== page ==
[INDOLOGY] Tigers and goats

koenraad.elst at telenet.be koenraad.elst at telenet.be
Fri Jul 10 15:23:16 UTC 2015


Dear listfolk, 



you might be interested in Rajiv Malhotra's response to the comments here on his speech in Bangkok from McComas Taylor: 

>a quick report on the World Sanskrit Conference, Bangkok 2015 McComas Taylor Western Marxist Orientalist scholars are chewing up Sanskrit as a tiger would devour a goat, digesting what is needed and excreting the remains. So said well-known Indian fire-brand Rajiv Malhotra at the opening of the 16th World Sanskrit Conference in Bangkok on 28 June 2015. Many of the 600 or so attendees were also surprised to learn that international scholarship on Sanskrit is fundamentally perverted by the ideas of Giambattista Vico (1688-1744). The world is neatly divided into secular leftist 'outsiders' (Westerners and many Indians who have been coopted by the system) who regard Sanskrit as dead, oppressive and political, and 'insiders' for whom Sanskrit as alive, liberating and sacred. The conference, which received a very substantial subsidy from the Indian government, was officially opened by HRH Princess Maha Chakri Sirishorn, herself a student of Sanskrit. Held in the glitzy Renaissance Hotel over for five days, papers began at 8am and ran until 6pm, but there were plenty of good meals and cultural entertainment to leaven the scholarly dough. My colleague Prof Elizabeth Rohlman from the University of Calgary and I co-convened the first ever independent panel on pura?as (foundational texts of Hindu mythology), which produced excellent results. There is a growing awareness that the pura?as represent a gold-mine of understudied texts (note the exploitative 'outsider' turn of phrase here). As is usual with these mega-events, there was a full spectrum of papers and conversations. The presentations ranged from paradigm-changing to time-wasting. I jotted down eight Really Good Ideas in the front of my notebook, which constitutes an overall success. Among the many high points were the formal disputation in Sanskrit by tradition scholars on the significance of sabda - 'word' or 'sound', and a very lively Sanskrit poetry reading session, including poems in Haiku format and a humorous take on mobile phones. Spoken Sanskrit was everywhere-it is always a pleasure to it used as a lingua franca among scholars who have no other language in common, as has been the case for the last two or three millennia. The recurrent problem with many papers is that scholars consistently fail to place their work in the broader theoretical or academic context. Papers either consist of data with no theory, theory with no data and those with neither (i.e. story-telling). Sometimes it seemed as if no one read anyone else's work. Of course we all love to chase down our own rabbit-holes, but if we can't explain why our work is important or interesting, or how it contributes to the big picture, one wonders why it is presented at all. It was sad to see a changing of the guard-many of the grand old scholars of Sanskrit studies are too old or unwell to travel, but on the plus side, a pleasing number of young scholars are coming up the ranks. There was general excitement and widespread approval when at the final session it was announced that after the 17th conference in Vancouver in 2018, the 18th World Sanskrit Conference will be held in Canberra in 2021. Had he attended the rest of the conference, Mr Malhotra would have been highly displeased: there is a great deal of excellent scholarship going on around the world. He would also have been surprised to learn that many of us are vegetarians and that we don't eat goats of any description. <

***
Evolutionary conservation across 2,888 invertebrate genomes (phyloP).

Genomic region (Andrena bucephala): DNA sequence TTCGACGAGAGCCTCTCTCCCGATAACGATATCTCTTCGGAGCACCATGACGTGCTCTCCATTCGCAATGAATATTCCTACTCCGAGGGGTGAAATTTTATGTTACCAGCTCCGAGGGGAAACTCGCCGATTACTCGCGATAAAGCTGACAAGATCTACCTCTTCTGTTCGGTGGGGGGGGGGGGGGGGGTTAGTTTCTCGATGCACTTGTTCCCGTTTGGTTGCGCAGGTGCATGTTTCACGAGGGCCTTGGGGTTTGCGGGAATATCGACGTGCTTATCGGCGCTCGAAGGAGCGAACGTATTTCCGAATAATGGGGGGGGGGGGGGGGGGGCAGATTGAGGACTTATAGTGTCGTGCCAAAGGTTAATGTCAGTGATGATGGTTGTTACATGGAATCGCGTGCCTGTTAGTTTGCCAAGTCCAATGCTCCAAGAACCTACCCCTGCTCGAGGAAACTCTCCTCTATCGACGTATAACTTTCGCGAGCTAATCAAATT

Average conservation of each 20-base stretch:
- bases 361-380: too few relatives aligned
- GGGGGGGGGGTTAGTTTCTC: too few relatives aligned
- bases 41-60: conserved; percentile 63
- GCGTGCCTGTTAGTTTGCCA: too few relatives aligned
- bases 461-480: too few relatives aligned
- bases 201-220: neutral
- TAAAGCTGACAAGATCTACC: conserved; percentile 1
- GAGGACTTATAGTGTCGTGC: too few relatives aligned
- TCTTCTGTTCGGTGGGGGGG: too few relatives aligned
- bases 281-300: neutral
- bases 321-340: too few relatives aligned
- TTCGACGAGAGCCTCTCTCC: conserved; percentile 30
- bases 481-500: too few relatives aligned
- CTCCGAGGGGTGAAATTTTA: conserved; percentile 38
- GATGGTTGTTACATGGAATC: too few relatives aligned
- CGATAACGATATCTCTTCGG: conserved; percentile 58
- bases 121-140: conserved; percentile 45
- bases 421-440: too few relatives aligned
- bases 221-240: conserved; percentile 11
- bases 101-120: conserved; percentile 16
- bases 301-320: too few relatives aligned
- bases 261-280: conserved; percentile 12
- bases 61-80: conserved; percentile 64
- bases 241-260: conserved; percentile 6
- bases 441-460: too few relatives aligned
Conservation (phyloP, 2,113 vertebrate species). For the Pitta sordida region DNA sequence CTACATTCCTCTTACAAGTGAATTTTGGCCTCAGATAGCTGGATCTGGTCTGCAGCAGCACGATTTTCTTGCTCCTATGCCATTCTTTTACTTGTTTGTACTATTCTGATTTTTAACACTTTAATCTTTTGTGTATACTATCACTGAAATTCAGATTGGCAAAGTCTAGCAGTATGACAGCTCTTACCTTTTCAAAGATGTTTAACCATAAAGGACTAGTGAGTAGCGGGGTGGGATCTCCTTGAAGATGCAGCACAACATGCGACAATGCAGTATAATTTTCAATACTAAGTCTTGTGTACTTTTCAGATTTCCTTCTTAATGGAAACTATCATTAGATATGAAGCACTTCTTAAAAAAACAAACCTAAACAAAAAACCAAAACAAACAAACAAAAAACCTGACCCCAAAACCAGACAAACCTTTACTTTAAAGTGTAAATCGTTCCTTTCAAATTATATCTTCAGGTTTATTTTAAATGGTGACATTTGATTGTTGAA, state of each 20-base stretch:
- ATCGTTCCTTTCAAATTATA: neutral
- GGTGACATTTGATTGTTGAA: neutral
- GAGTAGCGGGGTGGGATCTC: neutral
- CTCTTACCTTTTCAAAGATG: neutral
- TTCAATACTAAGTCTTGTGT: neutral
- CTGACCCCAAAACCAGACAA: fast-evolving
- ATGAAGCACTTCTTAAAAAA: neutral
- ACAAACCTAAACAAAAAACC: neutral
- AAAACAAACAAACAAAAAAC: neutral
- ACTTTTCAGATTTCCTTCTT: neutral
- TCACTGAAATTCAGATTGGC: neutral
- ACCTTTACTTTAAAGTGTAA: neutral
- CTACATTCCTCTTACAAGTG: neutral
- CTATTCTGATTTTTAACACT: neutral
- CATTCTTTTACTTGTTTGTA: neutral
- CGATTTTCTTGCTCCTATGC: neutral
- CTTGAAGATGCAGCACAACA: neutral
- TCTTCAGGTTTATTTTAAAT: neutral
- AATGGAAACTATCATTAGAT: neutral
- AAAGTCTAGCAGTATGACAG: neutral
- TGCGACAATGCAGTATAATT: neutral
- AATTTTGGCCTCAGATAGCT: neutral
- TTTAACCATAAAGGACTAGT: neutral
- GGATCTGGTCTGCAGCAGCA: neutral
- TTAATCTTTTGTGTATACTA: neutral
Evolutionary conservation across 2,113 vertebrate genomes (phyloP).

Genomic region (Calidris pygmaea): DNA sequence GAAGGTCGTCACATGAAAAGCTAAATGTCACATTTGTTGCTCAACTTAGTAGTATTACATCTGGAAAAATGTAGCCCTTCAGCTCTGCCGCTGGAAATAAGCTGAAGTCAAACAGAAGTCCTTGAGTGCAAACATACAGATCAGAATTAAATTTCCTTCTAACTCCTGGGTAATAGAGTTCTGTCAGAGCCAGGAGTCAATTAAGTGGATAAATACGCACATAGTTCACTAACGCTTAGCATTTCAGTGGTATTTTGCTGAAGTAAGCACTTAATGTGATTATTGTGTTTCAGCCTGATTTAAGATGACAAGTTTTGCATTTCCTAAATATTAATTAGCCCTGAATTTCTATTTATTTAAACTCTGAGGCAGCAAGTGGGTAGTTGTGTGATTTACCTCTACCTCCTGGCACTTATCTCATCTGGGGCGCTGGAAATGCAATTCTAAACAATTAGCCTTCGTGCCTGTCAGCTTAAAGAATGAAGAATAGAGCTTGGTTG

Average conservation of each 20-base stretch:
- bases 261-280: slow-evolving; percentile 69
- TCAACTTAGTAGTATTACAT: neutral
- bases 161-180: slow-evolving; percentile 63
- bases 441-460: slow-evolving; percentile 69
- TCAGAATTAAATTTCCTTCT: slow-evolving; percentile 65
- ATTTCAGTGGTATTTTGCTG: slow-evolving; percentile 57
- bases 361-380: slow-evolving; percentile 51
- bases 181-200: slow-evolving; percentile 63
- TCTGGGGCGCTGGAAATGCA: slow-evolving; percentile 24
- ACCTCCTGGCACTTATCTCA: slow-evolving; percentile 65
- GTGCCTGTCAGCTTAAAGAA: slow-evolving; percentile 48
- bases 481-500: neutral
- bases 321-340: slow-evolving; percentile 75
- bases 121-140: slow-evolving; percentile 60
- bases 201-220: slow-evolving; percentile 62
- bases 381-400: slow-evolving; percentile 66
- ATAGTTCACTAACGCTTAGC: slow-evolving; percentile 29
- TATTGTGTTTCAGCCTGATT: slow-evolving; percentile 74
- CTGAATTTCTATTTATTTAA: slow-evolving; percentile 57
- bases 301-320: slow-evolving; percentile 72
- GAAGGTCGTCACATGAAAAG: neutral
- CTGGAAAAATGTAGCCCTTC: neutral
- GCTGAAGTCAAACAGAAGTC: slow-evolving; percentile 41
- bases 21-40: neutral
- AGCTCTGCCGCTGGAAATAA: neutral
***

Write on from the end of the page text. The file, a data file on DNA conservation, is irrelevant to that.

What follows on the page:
Rajiv Malhotra: 

    * "First thanks for taking note of my talk, which is a step better than ignoring. 
    * Second he stereotypes my position, which is hardly a sign of a good scholar. 
    * My book targets a very specific group I have termed American Orientalists , and explains how these differ from the earlier European Orientalists. So its not a sweeping statement as he makes it seem. 
    * Also, Vico is used by me precisely the way Sheldon Pollock does - he must have heard of Pollock and if he read Pollock he would know where/how Vico fits into Pollock's thesis. In other words, Vico is cited by me in my purva-paksha of pollock. I criticize his use of Vico in Sanskrit philology. So Shri MaComas needs to do more homework - please get into the reading habit; its better than hearsay. 
    * Regarding his comment that I would be pleased to see many of the papers at the Congress, yes thats true, But this is a major change from last congress in thailand 10 years ago. That was when I presented my " Geopolitics and Sanskrit Phobia " paper then (available on the net; also translated into Sanskrit and published by Rashtriya Sanskrit Sansthan), as a result of which the Congress organizers made many changes this time to bring in more traditional voices . Its a result of this new awareness that (contrary to last time) the Indian govt spent heavily to support this event, and sent a large contingent from India. So dear Shri McComas, I am glad you appreciate the changes as a result of my "fire-brand" work over the past decade. But there is much more in the pipeline. So pls stay tuned." 

Kind regards, 



Koenraad Elst 

Posted by: koenraad.elst at telenet.be 
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